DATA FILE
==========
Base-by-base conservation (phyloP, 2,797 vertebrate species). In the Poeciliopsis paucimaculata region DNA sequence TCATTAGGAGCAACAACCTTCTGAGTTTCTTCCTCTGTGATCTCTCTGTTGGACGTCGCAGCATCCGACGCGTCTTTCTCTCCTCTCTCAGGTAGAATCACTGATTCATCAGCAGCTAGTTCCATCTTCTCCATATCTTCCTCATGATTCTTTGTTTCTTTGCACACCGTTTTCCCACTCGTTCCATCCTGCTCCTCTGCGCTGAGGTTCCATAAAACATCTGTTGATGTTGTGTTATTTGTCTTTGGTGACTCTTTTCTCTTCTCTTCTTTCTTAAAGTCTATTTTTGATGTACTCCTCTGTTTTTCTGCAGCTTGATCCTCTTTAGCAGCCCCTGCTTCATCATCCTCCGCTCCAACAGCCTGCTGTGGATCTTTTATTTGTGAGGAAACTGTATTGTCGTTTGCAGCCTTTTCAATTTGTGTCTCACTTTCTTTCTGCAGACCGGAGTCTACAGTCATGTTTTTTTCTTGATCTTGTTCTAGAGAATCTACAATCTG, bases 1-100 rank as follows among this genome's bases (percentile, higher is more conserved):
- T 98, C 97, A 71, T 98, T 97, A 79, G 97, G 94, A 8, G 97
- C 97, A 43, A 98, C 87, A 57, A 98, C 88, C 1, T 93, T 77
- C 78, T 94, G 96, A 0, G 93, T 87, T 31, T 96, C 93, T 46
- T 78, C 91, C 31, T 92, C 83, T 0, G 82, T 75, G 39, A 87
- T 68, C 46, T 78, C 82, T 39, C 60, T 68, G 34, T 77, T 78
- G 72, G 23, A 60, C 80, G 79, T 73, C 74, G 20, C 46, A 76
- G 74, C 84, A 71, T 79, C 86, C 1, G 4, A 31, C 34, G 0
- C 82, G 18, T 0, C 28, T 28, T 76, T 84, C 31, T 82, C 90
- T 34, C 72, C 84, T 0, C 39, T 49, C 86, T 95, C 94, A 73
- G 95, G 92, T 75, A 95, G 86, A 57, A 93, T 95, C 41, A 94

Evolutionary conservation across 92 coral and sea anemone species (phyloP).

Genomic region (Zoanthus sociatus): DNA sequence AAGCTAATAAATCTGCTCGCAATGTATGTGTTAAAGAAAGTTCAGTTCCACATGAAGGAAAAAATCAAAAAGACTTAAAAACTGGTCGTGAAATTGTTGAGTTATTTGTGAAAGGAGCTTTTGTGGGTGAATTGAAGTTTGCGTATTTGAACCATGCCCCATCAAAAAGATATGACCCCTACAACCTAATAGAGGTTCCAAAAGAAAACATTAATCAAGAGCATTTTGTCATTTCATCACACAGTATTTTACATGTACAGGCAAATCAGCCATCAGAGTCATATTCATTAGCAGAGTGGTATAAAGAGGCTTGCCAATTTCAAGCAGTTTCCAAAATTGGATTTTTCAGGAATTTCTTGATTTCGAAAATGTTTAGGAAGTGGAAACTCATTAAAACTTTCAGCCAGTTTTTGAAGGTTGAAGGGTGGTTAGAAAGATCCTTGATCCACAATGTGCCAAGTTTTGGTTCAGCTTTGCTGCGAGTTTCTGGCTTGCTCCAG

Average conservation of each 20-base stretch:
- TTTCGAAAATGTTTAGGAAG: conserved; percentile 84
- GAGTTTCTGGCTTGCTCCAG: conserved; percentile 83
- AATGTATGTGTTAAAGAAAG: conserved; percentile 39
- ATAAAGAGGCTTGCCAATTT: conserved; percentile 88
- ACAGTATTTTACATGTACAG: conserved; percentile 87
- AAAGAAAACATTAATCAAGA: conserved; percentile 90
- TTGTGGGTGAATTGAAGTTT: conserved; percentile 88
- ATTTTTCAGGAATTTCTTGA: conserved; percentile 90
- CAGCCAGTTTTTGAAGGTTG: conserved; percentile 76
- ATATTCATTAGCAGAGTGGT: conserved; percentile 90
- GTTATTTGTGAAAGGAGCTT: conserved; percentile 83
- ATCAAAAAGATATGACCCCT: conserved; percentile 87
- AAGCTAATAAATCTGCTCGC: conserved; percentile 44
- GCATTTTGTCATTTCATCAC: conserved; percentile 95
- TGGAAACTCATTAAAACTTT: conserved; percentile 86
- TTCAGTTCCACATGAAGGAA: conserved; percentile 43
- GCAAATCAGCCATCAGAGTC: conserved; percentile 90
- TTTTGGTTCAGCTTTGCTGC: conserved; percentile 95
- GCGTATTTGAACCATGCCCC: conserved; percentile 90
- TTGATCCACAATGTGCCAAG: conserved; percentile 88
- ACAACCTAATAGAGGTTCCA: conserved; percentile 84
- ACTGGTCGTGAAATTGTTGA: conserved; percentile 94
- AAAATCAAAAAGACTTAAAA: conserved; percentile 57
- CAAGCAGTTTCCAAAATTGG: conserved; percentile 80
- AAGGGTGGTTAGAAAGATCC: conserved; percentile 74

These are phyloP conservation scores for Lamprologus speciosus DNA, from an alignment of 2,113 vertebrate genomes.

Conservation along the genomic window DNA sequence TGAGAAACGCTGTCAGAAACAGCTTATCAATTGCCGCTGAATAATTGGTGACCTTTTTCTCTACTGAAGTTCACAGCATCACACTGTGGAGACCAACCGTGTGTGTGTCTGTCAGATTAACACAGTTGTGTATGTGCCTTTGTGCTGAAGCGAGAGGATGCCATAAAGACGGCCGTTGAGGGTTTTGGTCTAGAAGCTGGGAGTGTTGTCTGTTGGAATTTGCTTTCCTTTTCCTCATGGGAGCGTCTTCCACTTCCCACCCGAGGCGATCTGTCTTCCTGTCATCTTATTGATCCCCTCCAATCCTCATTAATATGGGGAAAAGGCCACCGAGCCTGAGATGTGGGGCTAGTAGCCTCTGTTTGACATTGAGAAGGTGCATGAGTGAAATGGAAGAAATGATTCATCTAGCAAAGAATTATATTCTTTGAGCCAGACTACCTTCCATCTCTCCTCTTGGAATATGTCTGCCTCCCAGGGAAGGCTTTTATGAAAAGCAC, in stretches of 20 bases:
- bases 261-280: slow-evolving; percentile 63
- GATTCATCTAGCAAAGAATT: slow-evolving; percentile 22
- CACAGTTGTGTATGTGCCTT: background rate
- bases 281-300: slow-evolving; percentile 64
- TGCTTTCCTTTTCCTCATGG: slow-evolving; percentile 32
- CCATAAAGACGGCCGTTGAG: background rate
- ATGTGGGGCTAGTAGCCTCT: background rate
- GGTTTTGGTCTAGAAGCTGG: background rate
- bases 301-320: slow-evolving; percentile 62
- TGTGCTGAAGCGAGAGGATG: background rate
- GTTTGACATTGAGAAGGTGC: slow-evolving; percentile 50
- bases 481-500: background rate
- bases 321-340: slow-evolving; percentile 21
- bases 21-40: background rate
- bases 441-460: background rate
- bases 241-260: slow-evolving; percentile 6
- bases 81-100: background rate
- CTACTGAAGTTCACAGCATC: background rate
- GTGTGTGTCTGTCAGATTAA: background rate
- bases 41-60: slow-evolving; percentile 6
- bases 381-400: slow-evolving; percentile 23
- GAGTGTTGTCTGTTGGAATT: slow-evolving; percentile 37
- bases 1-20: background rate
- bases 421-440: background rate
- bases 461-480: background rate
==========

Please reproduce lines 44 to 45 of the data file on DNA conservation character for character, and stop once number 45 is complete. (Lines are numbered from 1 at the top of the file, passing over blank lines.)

- CACAGTTGTGTATGTGCCTT: background rate
- bases 281-300: slow-evolving; percentile 64